OK. I believe this is simply how aliases work. Since your alias is actually a collection of indices, Elasticsearch has to look inside each one to determine if there are any documents that match the criteria of your search.
That is, you've asked it for data in the last 24 hours, but it doesn't know what data might be included as part of that collection of indices without looking in each one.
I believe the alias functionality in Elasticsearch is simply a way to control how data is read and indexed, as well as being a handy shortcut for querying multiple indices while specifying a single index. I don't personally have a lot of experience with them though, so there may be a way to give your alias some context about what data lives in which underlying indices, or otherwise restrict which indices it looks in, but I don't know of a way, and I don't see anything in the docs about that. You might try asking about it over in the Elasticsearch section, they'd certainly be more knowledgeable about aliases or other solutions to what you are trying to do than I am.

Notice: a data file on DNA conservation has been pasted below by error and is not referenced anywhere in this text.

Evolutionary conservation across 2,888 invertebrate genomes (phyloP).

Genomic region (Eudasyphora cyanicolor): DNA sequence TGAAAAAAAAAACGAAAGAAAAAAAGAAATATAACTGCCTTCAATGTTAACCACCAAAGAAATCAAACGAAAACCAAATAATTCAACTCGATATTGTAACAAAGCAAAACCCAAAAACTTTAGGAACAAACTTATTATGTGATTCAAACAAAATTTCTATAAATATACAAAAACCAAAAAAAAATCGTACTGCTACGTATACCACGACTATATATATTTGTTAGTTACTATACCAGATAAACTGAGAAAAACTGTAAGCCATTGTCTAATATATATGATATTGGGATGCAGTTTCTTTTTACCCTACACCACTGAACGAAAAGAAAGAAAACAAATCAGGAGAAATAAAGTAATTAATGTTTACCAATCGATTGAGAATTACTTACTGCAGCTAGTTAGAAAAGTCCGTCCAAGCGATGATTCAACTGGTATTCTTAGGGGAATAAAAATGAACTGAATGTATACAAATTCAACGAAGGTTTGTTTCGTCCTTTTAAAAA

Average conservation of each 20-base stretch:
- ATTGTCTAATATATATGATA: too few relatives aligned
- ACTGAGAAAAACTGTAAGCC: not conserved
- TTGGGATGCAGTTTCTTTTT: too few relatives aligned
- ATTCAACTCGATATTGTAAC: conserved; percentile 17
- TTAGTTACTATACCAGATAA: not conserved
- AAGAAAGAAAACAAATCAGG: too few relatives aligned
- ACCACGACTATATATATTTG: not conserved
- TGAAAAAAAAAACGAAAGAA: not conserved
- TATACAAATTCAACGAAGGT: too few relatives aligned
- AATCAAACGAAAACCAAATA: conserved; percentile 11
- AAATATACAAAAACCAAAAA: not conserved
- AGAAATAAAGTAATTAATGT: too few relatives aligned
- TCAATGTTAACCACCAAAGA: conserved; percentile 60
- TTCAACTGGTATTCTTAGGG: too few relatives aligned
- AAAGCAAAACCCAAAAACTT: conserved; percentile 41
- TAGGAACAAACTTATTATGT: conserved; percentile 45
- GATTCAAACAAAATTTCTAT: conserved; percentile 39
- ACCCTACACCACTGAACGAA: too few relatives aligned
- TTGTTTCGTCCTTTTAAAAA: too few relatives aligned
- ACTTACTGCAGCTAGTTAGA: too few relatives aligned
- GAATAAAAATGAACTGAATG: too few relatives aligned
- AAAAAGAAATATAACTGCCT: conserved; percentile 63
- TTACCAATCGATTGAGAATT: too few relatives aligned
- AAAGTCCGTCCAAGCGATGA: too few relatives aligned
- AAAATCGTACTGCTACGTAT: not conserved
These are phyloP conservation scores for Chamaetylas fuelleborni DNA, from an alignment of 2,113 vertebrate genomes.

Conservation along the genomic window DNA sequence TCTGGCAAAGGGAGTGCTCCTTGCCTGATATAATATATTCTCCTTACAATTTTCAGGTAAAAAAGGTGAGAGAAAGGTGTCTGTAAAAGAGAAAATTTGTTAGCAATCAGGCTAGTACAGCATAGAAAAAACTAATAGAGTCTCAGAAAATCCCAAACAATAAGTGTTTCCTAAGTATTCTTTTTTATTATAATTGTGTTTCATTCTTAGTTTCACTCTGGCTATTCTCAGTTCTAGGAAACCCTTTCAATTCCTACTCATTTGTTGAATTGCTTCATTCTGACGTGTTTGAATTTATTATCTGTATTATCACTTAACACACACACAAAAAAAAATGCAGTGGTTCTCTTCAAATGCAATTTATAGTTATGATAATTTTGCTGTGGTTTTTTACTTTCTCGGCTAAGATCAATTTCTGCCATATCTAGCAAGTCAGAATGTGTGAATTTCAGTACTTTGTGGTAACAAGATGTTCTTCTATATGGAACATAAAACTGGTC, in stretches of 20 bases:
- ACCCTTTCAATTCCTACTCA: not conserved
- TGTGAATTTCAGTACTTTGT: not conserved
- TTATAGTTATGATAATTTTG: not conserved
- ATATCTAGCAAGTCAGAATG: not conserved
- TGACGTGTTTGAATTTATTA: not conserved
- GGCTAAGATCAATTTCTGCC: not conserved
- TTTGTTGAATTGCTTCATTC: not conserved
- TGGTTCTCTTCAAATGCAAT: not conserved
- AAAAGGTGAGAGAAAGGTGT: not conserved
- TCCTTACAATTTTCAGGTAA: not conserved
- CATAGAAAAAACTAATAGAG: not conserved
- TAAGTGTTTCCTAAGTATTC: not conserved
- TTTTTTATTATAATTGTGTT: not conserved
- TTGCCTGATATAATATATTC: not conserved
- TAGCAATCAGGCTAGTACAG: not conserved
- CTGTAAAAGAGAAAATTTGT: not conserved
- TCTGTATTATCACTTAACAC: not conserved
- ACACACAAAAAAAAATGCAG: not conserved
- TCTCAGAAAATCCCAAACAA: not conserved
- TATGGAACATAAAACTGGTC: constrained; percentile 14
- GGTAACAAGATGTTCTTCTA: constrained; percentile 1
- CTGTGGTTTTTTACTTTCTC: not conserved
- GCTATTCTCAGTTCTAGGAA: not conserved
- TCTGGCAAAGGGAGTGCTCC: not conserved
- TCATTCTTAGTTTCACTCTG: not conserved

I hope that explanation about why it works that way at least makes sense though.